The structure is pretty simple. I like these to be a gradual pick up in pace so that you are truly practicing race day strategy. The first few miles are nice and easy. From there you gradually pick the pace up so that by ⅔ of the way in to your long run, you are at the top end of your moderate range. Then, when you get to the last 2-3 miles of your long run, you ratchet the pace up once more time to reach marathon goal pace. It’s a pretty tough finish, but it will teach you how to be mentally tough and that you can run fast even when you are tired.

Long Moderate Distance (LMD)

This is a natural progression from the LSD model. Most beginners are in the LSD mode as they just need to focus on general endurance. As that improves, they naturally run faster and this is the next logical step. Before attempting any of the other long run variations, I’d get comfortable with the LMD model.

This will again, be a new stress that will put a little more pressure on the body to burn fat better.

You’ll also be able to gain more confidence in the ability to run faster, not just farther.

The key for all that we’ve talked about with long runs is recovery and replenishment. We talk about that extensively in other places, but I have to reiterate that immediate recovery. Regardless of whether you supplemented or not during the long run with gels, you have taken your stores to critical levels. Beginning the process of replenishing these levels will allow for the adaptations we want to take place and will allow the body to bounce back quicker to do the next workout. Remember, it’s not always the work itself you did, but how you recovered from the work you just did.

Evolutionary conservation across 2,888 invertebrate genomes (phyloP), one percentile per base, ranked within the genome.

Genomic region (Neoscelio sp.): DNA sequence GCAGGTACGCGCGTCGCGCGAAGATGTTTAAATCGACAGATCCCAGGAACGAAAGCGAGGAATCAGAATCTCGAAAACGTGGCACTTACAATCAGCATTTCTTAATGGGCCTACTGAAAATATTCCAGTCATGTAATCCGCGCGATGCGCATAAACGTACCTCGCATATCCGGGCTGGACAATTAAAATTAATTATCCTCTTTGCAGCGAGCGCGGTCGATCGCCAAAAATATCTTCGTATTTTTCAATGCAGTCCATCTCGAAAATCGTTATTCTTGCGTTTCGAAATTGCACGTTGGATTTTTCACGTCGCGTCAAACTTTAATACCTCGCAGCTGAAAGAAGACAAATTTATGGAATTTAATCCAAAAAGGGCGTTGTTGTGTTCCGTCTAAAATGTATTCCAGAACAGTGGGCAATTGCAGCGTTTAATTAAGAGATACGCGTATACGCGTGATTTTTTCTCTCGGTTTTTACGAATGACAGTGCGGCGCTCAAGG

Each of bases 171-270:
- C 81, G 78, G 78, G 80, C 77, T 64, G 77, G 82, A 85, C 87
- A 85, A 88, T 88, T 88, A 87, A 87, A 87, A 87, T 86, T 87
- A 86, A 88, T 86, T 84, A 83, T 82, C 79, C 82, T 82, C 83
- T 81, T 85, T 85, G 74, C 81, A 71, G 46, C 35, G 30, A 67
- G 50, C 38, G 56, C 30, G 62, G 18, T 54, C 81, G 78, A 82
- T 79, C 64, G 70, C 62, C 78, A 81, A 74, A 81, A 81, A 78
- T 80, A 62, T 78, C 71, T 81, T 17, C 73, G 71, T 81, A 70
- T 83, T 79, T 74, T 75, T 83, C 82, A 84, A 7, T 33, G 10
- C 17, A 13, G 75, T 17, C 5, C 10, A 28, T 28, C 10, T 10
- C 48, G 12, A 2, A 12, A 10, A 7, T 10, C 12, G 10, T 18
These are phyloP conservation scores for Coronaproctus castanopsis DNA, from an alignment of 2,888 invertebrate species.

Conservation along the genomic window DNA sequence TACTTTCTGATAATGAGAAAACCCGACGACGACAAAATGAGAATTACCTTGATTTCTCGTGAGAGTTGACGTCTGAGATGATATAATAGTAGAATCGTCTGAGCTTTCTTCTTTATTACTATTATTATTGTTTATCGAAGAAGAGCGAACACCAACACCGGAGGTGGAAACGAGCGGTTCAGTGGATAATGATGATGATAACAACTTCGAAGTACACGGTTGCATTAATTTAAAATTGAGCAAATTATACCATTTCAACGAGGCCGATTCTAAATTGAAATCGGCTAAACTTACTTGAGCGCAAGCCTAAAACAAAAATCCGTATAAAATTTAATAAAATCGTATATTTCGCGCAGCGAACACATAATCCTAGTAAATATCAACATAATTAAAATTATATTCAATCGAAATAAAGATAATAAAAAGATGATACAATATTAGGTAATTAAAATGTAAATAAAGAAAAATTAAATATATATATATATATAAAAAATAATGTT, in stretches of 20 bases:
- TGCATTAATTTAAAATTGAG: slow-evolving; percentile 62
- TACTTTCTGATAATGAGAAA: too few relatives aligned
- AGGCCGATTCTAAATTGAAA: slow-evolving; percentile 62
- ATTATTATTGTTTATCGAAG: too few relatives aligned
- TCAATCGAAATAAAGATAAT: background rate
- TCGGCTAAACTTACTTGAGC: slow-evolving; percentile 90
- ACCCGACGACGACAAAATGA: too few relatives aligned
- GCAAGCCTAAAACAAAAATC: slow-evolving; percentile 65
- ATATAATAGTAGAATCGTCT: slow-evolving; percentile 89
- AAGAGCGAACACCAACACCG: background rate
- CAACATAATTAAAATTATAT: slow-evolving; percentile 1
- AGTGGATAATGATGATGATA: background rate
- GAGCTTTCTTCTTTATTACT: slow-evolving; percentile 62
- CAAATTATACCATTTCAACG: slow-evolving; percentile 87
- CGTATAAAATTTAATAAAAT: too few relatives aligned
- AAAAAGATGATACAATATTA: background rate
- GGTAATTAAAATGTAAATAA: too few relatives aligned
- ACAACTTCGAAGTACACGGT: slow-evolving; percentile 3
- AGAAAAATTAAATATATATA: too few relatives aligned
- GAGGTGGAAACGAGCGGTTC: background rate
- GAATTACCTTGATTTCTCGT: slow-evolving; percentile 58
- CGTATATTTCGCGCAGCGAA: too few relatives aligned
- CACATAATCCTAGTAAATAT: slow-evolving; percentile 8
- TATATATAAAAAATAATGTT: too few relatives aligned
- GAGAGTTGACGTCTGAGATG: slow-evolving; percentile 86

Tempo Runs

While long runs are pretty fool proof, you just go out and run for a long time, the tempo run can get tricky. The goal with the marathon pace tempo is three-fold. The first, to learn how your actual race pace feels at increasingly longer distances. The second, is to maximize the running economy, fat metabolism, and aerobic capabilities. The third is to gain confidence at race pace. This last one is always big for me. A lot of people focus on the long run as their source of confidence, but all that tells you is that you can run pretty far, pretty slow. A tempo run, however, shows you that you can run pretty far at pace, all during the middle of the week. To me, it’s a much better confidence booster.